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The Self Esteem Team travels the country speaking to schools, pupils and parents about everything to do with self-esteem and confidence.

Bodyform interviewed the founders Nadia Mendoza and Grace Barrett about periods, period poverty and why building self-esteem and confidence around this natural phenomenon is so vital.

1. How did you come together to create Self Esteem Team?

Nadia:We always describe it as a hobby that snowballed out of control. When we first met we talked and realised we had similar issues growing up – we both felt like misfits at school. We put together a class that we thought we’d go back to our old schools with and that would be it. Once we went out into the world, we secured an article in a magazine and then off the back of that lots of teachers got in touch because mental health wasn’t really something that was talked about much then.


I think I was quite shocked when I first went into classrooms at how much social media has amplified issues around self-esteem and mental health. 

2. When it comes to periods, how does that fit in to all of this?

Grace:I think it’s a really natural fit in terms of confidence. Obviously as a teen you’re going through so many changes and trying to figure out who you are. But it feels like a lot of those changes are “the elephant in the room” that no one really wants to talk about. When we first started working with Bodyform and we delivered the first couple of classes, we quickly realised that some of the basic science behind periods and reproduction hadn’t been taught, let alone the emotional and confidence side of things. 

3. What sort of problems are teens facing when they’re on their periods?

Grace:I think the age-old lack of communication between pupils and teachers is a really big one. For example, asking to go to the bathroom then a teacher challenging you on that. Period poverty is also something that exists in the UK and perhaps many people won’t be aware of this.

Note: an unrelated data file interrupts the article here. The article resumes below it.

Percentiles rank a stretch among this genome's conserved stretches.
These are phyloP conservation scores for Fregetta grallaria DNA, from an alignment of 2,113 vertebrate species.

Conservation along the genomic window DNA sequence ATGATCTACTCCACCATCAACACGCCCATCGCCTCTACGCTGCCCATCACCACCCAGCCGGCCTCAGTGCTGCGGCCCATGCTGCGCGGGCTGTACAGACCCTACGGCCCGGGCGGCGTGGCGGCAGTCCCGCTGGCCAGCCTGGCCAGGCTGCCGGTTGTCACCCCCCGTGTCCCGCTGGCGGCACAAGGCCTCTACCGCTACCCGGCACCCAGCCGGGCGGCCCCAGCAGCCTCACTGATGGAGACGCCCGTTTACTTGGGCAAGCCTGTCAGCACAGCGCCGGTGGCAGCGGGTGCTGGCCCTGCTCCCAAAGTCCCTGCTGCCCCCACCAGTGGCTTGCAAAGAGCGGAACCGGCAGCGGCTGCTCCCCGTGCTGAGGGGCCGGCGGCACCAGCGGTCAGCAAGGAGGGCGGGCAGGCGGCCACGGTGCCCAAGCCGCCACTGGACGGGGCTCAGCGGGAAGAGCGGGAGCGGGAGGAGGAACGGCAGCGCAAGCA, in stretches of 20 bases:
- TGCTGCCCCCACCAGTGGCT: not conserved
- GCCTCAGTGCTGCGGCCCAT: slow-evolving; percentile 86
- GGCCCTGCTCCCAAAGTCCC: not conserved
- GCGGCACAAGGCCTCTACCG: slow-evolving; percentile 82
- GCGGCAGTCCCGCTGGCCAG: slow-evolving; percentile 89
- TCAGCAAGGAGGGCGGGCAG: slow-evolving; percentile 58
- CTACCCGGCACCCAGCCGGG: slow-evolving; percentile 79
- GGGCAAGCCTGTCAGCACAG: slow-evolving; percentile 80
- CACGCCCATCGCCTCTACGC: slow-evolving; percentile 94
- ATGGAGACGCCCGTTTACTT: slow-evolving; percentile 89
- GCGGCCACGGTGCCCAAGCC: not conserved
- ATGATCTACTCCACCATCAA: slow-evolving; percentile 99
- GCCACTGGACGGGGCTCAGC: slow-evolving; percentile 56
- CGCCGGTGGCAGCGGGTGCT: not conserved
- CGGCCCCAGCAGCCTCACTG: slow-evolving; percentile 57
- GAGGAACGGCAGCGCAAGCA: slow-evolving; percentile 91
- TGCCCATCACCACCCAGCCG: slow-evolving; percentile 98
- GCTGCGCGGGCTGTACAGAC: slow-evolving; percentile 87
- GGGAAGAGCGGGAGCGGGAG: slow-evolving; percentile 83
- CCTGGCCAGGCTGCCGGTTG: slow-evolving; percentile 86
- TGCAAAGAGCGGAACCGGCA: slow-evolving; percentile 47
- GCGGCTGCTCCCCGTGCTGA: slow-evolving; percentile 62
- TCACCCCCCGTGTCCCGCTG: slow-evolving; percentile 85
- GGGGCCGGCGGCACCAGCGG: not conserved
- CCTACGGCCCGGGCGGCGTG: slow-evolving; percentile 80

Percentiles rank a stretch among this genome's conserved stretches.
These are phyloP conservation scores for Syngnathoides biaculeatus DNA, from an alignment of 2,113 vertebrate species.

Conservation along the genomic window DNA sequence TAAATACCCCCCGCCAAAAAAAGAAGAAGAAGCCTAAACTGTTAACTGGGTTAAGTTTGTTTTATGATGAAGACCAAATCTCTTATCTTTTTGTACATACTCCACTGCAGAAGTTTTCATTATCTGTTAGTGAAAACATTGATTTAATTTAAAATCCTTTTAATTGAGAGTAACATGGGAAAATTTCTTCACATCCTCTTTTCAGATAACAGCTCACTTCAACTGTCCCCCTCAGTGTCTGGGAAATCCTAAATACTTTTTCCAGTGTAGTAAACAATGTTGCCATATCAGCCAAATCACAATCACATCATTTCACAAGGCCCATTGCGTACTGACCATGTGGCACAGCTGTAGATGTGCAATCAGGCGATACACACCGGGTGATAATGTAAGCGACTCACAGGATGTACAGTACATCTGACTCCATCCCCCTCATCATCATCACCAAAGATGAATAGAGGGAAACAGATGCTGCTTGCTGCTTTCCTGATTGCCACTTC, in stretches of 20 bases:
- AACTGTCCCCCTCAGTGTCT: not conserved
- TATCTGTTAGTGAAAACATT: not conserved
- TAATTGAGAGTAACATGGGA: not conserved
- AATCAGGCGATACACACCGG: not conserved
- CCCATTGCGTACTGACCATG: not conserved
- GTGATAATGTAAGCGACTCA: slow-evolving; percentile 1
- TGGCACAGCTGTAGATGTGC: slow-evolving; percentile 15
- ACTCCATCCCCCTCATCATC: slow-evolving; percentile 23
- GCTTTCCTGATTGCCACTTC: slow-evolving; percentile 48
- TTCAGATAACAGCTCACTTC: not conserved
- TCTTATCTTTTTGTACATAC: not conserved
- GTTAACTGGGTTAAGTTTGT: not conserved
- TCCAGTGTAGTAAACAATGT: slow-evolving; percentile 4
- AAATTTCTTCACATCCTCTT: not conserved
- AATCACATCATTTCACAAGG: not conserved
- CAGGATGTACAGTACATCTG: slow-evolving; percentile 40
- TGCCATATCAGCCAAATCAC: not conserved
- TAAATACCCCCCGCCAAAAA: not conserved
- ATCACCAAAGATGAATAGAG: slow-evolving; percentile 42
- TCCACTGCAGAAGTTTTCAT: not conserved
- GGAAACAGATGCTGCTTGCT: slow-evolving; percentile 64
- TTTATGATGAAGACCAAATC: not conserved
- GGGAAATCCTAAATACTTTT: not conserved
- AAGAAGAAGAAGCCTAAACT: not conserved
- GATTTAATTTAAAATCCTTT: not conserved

4. How are young people in the UK experiencing period poverty at the moment?

Grace:In terms of the day-to-day, if someone is living in period poverty, it’s that question of whether someone wants to go to school and be embarrassed because they’re not equipped to deal with having a period. Or whether they’re going to stay at home where they can sit in the bath or use tissue. When those are your only options, I think we all know what we’d choose if we were in that situation. 

5. What’s your view on how period education is taught in schools at the moment?

Nadia:Some of the students we’ve spoken with say that when the teachers deliver a session on reproduction, they won’t actually say the word “period.” Instead, they will avoid it by saying things like “at this stage”, “monthly cycle” etc instead. If it’s not being delivered or taught in an open, honest way, it’s going to be difficult to receive the information it in an open, honest way.

6. What advice do you have for any children and teenagers worrying about going to school during their period?

Grace:The first thing I would say is that many more people are having a period than is often made apparent so remember that you’re not alone. Try and find a group of people, a friend or even a teacher, that you feel comfortable talking to about it.


As hard as it might be to ask for help, it’s important to be bold and brave because people will understand it’s not your fault and you’re not in control of it, so they will want to help you. 

Visit the Self-Esteem Team website





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